The move comes more than a year after the company bought Skype.
NEW YORK (TheStreet) -- If you're one of the millions who love using Microsoft's(:MSFT) Windows Live Messenger service, you need to heed the following warning: Messenger is closing down March 15 (except in mainland China).
This is not a new idea. Microsoft warned us, a few months ago, that it was going to be doing this.
The idea behind the move is simple: Microsoft owns Messenger and also owns Skype, which has its own instant-messaging feature. To answer the question: "Why would Microsoft support two IM platforms?" The answer is: It won't.
According to The Next Web, as of March 15 Windows Live Messenger fans will all have their accounts moved to the Skype Messenger service.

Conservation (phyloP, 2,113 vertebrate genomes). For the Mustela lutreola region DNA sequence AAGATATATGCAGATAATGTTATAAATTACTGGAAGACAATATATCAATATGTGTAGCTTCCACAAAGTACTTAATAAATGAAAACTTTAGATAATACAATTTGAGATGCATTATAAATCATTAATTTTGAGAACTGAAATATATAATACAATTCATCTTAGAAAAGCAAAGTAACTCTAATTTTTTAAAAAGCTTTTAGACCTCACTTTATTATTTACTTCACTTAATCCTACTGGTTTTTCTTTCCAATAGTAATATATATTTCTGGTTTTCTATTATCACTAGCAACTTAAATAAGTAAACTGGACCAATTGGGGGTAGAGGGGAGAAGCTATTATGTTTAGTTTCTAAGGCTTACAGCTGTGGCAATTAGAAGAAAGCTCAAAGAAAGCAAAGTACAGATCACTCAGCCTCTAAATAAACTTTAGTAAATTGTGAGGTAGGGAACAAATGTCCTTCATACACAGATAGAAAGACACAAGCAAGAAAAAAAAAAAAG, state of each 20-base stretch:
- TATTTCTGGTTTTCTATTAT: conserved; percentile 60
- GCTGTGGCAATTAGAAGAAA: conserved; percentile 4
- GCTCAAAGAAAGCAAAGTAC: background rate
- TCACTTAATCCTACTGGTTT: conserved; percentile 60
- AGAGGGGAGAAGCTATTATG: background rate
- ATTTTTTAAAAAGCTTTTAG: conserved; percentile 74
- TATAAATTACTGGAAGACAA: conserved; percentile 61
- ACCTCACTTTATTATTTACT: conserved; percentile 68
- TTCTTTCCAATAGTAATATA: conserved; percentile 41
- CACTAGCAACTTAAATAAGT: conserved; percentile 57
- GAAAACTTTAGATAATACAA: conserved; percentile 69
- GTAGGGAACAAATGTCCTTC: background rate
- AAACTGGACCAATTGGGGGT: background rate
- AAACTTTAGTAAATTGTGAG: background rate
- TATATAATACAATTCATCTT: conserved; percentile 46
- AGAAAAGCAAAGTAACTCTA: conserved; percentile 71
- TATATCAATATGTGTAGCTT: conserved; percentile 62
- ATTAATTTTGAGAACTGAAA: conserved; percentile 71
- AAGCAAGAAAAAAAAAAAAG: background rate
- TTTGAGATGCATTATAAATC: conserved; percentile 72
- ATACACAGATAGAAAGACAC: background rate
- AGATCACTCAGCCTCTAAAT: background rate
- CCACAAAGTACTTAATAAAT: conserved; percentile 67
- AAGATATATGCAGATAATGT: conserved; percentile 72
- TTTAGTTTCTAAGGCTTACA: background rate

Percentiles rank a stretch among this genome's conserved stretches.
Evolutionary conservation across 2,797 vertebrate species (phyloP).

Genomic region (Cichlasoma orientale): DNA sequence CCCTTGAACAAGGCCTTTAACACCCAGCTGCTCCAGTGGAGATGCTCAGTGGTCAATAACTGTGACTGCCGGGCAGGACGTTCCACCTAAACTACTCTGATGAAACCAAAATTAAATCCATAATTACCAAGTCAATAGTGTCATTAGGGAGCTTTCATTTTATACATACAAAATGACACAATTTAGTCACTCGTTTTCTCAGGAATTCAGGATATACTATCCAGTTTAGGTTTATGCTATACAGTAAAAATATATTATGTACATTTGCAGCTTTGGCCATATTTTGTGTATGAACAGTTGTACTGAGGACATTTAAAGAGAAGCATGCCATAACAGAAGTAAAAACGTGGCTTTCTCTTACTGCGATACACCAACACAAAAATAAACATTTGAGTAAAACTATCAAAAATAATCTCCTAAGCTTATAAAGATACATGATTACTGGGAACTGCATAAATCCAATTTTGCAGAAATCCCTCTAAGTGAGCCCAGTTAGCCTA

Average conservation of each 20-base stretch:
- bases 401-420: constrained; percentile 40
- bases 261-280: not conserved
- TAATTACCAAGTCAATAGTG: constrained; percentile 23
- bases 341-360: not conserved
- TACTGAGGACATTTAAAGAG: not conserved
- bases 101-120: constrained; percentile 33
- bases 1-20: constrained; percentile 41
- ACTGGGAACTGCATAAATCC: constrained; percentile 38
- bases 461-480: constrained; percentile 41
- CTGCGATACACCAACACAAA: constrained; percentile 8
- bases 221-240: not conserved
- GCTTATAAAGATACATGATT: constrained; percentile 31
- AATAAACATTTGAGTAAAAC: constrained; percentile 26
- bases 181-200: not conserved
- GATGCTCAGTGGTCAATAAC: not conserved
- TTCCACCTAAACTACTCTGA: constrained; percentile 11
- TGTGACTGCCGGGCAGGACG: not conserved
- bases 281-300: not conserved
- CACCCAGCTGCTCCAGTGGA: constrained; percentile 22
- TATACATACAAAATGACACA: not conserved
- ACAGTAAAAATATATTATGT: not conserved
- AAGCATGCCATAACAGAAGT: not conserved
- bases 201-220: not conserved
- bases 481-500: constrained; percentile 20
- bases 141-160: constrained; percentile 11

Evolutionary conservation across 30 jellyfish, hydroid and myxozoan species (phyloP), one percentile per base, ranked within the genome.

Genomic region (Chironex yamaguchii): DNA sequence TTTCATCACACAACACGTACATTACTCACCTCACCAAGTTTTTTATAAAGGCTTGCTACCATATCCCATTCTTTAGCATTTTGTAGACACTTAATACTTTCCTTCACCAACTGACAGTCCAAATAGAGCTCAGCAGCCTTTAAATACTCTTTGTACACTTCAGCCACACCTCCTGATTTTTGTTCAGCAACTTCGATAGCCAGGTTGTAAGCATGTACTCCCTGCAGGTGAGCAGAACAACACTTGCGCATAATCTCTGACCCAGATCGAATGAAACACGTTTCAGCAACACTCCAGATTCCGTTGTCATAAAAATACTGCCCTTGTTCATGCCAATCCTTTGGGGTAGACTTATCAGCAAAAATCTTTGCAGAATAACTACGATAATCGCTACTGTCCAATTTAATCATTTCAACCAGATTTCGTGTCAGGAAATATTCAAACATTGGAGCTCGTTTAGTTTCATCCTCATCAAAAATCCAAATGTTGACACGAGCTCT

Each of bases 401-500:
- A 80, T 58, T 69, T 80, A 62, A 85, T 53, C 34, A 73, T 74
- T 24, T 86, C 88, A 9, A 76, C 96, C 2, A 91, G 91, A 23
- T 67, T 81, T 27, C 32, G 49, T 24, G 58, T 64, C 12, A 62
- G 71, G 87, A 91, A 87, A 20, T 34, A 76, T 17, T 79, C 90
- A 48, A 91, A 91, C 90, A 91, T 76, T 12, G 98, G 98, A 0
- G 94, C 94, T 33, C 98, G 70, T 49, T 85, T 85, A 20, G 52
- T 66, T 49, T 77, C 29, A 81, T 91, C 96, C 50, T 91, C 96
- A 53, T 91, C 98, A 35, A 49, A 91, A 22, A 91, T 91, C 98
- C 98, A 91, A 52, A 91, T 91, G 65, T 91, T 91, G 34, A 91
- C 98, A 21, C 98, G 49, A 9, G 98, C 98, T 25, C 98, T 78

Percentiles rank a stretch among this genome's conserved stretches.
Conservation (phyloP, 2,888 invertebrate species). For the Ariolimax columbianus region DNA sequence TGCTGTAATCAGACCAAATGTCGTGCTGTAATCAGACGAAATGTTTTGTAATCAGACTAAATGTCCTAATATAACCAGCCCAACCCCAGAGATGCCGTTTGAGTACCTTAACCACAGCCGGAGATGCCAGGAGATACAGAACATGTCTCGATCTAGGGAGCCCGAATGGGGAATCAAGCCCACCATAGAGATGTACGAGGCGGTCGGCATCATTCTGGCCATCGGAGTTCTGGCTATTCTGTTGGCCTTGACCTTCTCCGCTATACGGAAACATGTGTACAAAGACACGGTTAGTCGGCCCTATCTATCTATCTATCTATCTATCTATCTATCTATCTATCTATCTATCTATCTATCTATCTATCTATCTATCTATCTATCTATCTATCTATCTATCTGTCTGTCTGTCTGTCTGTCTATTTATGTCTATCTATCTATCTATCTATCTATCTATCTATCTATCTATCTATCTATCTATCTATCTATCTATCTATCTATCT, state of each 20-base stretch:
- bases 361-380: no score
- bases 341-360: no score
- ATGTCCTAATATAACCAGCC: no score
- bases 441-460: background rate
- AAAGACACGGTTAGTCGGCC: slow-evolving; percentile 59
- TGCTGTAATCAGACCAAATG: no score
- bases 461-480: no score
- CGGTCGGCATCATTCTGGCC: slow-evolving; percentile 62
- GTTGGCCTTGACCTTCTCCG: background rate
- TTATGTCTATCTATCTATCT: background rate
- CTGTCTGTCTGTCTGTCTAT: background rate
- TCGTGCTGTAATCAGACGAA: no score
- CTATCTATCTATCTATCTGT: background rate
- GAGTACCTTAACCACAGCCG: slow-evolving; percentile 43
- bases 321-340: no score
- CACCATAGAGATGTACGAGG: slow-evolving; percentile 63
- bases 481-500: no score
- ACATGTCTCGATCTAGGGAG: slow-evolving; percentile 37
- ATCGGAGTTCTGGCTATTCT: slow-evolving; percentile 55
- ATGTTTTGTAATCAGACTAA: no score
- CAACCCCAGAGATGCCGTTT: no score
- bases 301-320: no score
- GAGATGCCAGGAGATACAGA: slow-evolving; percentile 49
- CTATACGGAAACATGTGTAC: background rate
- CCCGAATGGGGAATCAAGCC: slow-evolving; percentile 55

In a new email message, Microsoft told Live Messenger users they should:
"Update to Skype and sign in using a Microsoft Account (same as your Messenger ID) and all your Messenger contacts will be at your fingertips. You'll be able to instant message and video chat with them just like before, and also discover new ways of staying in touch with Skype on your mobile and tablet."
For the record, Microsoft paid $8.5 billion for Skype in October 2011.
-- Written by Gary Krakow in New York.
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